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2 Mar 2019

Revealed: the best cash Isa rates for using up your 2018-19 allowance

Use up your Isa allowance ahead of the 5 April deadline

There's only a little more than a month left to use your £20,000 Isa allowance for this tax year - and in good news for savers, cash Isa rates are on the rise.

The amount of interest you could earn from cash Isas has been lacklustre in recent years. According to finance advice website Moneyfacts, the average rate for one-year fixed rate accounts fell to just 0.81% AER in February 2017. Two years later, though, the average rate for this term is up to 1.37% - and the top-rate accounts can even beat that.

Which? reveals the best-rate cash Isa accounts, plus the Isa rules and allowances you need to watch out for.

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What are the best cash Isa rates?

The table below shows the top-rate cash Isas for each fixed-term period, in order of the length of term, as well as instant-access (with a deposit of £5,000).

Generally, the longer you lock your money away for, the better interest you'll earn. This is, somewhat inexplicably, not the case with the four-year fixed-rate Isa, which is languishing behind the top rates for both two- and three-year accounts.

Keep in mind that the current inflation rate is 1.8%, so if you're earning less interest than this, your money may be losing value in real terms. You'd need to lock your cash away for at least two years to beat today's inflation rate.

Account typeAccountAERTerms
Five-year fixed-rate cash IsaShawbrook Bank five-year fixed-rate cash Isa2.13%£5,000 minimum initial deposit
Four-year fixed-rate cash IsaHodge Bank four-year fixed-rate cash Isa1.80%£1,000 minimum initial deposit
Three-year fixed-rate cash IsaCharter Savings Bank three-year fixed-rate cash Isa2.05%£1,000 minimum initial deposit
Two-year fixed-rate cash IsaCharter Savings Bank two-year fixed-rate cash Isa1.95%£1,000 minimum initial deposit
One-year fixed-rate cash IsaCharter Savings Bank one-year fixed-rate cash Isa1.75%£1,000 minimum initial deposit
Instant-access cash IsaVirgin Money Double Take e-Isa1.45%£1 minimum initial deposit. Two withdrawals permitted per calendar year, unless full closure and transfer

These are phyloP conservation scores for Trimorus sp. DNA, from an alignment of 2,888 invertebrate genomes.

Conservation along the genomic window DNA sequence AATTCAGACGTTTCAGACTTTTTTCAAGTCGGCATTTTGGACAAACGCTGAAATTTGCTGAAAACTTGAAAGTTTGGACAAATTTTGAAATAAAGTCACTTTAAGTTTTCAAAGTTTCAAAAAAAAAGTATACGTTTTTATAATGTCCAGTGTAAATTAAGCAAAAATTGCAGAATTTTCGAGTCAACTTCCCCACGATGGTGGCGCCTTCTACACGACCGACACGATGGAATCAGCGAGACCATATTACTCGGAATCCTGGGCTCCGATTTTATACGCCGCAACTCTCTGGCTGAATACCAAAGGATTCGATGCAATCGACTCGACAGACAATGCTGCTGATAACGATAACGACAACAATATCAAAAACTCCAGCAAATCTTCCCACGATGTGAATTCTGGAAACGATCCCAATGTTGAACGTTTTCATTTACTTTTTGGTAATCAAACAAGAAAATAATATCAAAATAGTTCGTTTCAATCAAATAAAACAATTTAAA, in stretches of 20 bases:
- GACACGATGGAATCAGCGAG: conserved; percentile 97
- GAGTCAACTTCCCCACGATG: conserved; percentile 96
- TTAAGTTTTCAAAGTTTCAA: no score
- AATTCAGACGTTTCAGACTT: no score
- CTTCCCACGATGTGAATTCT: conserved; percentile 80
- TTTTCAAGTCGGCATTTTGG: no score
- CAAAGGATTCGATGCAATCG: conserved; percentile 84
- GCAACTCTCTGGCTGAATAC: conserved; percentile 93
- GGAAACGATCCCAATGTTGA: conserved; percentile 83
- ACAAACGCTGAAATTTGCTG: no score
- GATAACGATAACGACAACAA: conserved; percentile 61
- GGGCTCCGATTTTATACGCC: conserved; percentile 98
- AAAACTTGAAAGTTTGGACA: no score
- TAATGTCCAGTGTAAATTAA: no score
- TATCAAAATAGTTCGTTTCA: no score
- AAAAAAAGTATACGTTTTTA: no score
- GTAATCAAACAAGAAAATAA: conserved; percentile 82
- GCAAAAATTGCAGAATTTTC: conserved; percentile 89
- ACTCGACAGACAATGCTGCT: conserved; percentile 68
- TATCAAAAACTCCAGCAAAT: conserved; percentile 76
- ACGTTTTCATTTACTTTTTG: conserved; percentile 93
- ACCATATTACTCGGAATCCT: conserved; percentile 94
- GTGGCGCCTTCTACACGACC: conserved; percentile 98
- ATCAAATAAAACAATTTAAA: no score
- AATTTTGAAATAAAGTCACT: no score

Source: Which? Money Compare. Correct 1 March 2019.

While rates are important, that's not the only consideration you should have.

We've outlined some other important things to weigh up before opting for a new cash Isa.

Can you afford the minimum initial deposit?

Shawbrook Bank currently offers the highest rate in the table - but it's not helpful for those who don't have at least £5,000 to put away.

Alternatively, Metro Bank's five-year fixed rate cash Isa can be opened with just £1, but the interest is a more modest 1.9% AER.

Savers with smaller savings pots who don't want to commit to five years could benefit from Charter Savings Bank's two- or three-year accounts, but they still need at least £1,000 to deposit.

Can you lock up your money for the entire term?

As previously mentioned, chasing the highest rates will usually mean committing to a longer-term account.

Fixed-rate account providers will either forbid any withdrawals before the end of the term, or they'll allow withdrawals, but you'll lose a hefty amount of interest.

Before opting for a fixed-rate term, you should make sure you can leave that money untouched for the full period and have other savings to draw on in an emergency.

Are there any bonus periods or withdrawal limits?

If you want the option to your withdraw your cash, you may choose an instant-access account - but make sure you check the small print first.

Many instant-access accounts have tricky terms that could catch you out. The Virgin Money Double-take E-Isa is an example of this - while, yes, technically it does offer instant-access, you can only make two withdrawals per calendar year.

The only additional way to access your money would be to close the account and transfer your funds elsewhere.

Other accounts sometimes offer a competitive rates for the first 12 months from when you opened the account, before dropping to a much lower AER. You'll need to keep an eye on these, and transfer elsewhere once the rate drops.

Find out more:how to find the best cash Isa

What Isa rules do I need to know?